WONDERING AND WANDERING
Peek inside the personal libraries of Arthur Sze, Deborah Madison, Forrest Fenn, George R.R. Martin, and Hampton Sides
Photography and essay by Gabriella Marks
Santa Fe New Mexican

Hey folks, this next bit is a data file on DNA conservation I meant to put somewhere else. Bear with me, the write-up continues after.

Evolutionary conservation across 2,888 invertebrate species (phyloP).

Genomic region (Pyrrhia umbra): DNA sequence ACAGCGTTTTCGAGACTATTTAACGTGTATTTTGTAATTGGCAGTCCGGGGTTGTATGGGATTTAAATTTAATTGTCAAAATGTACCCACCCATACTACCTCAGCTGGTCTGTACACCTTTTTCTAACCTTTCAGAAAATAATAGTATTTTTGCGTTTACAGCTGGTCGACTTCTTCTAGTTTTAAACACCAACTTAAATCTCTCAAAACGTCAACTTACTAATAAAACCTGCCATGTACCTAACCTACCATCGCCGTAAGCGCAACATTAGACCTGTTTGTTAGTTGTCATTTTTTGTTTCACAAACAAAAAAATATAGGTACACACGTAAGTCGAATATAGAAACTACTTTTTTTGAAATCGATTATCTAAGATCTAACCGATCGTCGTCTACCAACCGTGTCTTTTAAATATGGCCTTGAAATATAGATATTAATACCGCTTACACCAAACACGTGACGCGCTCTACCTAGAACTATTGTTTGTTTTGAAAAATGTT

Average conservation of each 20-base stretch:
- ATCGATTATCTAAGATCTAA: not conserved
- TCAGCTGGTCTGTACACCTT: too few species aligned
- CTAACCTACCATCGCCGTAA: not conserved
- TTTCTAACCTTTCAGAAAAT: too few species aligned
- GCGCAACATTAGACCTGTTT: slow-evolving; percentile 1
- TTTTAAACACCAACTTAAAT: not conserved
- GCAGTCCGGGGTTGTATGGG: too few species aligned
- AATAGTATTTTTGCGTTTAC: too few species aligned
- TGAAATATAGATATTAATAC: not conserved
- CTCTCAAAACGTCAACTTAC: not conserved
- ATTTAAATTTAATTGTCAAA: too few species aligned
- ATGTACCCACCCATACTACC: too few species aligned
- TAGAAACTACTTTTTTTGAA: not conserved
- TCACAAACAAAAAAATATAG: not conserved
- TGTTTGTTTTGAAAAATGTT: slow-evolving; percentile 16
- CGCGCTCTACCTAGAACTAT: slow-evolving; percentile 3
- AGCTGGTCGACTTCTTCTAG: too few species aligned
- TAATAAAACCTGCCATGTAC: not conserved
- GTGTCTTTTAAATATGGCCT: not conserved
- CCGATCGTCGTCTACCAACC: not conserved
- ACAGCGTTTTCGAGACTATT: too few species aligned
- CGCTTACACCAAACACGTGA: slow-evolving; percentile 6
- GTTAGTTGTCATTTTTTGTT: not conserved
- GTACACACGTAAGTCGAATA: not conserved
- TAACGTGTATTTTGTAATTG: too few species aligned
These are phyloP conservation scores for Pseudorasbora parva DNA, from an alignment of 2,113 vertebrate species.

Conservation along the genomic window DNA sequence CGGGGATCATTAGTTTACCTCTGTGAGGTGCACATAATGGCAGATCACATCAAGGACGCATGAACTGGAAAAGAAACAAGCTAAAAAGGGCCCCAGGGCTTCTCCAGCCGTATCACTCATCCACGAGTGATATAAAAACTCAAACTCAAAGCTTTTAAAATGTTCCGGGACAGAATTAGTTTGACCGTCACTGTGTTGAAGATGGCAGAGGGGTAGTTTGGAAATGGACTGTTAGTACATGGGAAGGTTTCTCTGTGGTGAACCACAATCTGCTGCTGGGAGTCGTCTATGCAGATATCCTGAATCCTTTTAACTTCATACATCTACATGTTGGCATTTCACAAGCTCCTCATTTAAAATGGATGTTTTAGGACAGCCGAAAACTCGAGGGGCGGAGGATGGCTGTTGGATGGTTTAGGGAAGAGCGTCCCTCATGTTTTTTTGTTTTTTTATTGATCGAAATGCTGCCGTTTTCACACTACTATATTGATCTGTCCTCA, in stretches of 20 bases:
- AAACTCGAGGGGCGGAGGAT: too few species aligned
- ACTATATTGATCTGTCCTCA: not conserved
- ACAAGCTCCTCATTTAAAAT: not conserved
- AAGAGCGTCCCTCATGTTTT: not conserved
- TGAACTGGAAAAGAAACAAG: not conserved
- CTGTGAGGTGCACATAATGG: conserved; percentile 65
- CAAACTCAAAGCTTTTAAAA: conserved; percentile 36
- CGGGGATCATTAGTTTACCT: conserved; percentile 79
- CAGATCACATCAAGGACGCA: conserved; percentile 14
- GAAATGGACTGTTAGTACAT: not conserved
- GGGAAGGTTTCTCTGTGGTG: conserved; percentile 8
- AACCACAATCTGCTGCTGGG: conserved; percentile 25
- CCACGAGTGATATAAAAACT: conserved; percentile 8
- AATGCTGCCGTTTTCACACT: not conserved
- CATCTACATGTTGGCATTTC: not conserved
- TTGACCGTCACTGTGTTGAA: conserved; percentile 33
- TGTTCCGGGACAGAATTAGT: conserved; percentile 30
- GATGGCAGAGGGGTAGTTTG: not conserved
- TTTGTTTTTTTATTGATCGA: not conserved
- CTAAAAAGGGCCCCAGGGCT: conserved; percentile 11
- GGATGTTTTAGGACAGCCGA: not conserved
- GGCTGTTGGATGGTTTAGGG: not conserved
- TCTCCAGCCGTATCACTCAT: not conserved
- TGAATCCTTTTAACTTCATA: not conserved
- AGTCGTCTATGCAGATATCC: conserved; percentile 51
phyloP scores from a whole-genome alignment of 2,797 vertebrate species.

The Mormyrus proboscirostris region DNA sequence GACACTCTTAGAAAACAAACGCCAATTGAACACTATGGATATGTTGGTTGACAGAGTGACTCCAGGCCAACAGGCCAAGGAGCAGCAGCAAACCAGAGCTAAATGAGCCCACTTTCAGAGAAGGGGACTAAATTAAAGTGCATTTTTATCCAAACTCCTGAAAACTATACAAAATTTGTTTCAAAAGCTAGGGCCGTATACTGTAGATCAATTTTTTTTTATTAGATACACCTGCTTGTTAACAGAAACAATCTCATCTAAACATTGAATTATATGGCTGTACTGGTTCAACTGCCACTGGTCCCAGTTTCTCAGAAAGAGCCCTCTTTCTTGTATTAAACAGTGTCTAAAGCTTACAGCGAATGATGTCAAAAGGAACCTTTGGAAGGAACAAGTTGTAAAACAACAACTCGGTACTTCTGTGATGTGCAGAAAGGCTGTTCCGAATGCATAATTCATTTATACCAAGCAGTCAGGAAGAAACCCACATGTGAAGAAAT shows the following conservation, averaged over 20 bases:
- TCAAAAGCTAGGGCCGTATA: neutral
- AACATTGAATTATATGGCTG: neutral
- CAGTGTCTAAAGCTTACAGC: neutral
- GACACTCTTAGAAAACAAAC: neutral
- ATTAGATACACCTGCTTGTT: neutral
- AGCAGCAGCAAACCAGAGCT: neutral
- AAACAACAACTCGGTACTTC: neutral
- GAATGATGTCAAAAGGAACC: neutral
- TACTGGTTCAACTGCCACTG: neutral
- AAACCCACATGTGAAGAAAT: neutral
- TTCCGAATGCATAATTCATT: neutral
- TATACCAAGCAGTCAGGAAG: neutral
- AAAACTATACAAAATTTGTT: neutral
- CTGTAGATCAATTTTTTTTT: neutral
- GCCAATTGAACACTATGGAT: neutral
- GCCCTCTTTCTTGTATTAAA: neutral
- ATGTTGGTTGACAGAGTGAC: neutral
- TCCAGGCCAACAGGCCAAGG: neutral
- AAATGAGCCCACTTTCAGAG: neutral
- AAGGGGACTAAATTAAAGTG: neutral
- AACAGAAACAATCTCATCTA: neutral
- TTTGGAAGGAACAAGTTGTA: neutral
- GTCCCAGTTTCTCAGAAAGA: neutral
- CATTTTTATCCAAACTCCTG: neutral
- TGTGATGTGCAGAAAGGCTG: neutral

Photographer Gabriella Marks has photographed the personal libraries of some of Santa Fe’s most beloved artists, literary luminaries, and unforgettable characters. Here she shares a selection of works captured in the homes of Forrest Fenn, Hampton Sides, George R.R. Martin, Deborah Madison, and Arthur Sze. I’ve never used a book for a pillow. I’d hardly salt, slice, and serve a book to a visiting friend. Yet it’s hard to imagine living without books. I have fuzzy, distant memories of visiting a great-uncle who was a published author. The books in his home poured from shelves and onto any available flat surfaces, including the floor, where they piled into teetering towers taller than I was. Each contained an entire new world to explore. Every cover promised the potential of entertainment, company — even education — for an only child with busy working parents. Books have left an indelible impression on me, so much so that I have inked them into my skin. My first tattoo was the plagiarized (I know now) cover illustration of Dragonsinger, one of my very favorite childhood books. A shelf lined with books is perhaps the opposite of a social media profile. No word limits. Zero pithy memes. To peruse the titles on someone’s shelves is to know them in a slower, more comprehensive way. You can see their life story writ large through thematic topics — that gender studies major in undergrad, say, or that idiosyncratic obsession with bonsai gardening a few years back. Each cover lifts the veil of social presentation to the interior life, the wondering and wandering mind of the ravenous reader whose home you’re visiting. Even the way people arrange their books reveals something subtle about the reader. Are they arranged by size, by genre, or by color? Do the trashy paperbacks get the same prime real estate as the philosophical tome? Together, a book fetish and the emotional experience of seeing a home library inspired this series of photographs. The personal collection is a fading splendor — even some of the libraries pictured here no longer exist, as people move and “downsize.” Documenting personal libraries is a quiet ode to the excitement of seeing a new title from a favorite author and the hours of reflection, intellectual awakening, even breathless romance symbolized by the timeless act of turning the page. Gabriella Marks is a San Franciscan expat music photographer turned chef-and-farmer groupie. Her work also encompasses lifestyle and portraiture. She currently serves as president of the New Mexico chapter of the American Society of Media Photographers.